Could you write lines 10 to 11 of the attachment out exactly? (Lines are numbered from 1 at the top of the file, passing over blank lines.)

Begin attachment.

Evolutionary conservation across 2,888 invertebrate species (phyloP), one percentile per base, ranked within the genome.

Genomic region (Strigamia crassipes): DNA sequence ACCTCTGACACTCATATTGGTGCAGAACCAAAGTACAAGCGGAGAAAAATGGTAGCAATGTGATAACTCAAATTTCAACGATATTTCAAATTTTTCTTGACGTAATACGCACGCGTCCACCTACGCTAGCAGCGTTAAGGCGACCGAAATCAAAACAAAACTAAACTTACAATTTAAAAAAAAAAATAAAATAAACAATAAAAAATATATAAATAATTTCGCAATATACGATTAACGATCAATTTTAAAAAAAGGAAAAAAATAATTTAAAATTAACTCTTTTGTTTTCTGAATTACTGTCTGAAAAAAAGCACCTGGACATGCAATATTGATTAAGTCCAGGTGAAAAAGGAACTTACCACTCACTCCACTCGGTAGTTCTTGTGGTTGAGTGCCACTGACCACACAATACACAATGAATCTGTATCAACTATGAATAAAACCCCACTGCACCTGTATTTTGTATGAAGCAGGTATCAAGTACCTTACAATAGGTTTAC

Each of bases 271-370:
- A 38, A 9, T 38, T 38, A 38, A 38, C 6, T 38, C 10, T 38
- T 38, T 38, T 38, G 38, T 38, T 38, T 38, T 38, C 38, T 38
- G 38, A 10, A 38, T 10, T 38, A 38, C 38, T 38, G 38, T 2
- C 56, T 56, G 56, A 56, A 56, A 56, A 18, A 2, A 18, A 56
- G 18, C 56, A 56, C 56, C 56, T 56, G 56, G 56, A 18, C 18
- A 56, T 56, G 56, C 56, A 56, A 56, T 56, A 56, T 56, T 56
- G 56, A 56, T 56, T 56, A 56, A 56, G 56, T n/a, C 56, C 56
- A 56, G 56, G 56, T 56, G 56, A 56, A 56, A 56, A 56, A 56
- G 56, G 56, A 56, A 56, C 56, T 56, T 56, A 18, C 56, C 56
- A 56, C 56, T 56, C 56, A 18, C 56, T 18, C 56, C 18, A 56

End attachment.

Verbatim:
- G 56, A 56, T 56, T 56, A 56, A 56, G 56, T n/a, C 56, C 56
- A 56, G 56, G 56, T 56, G 56, A 56, A 56, A 56, A 56, A 56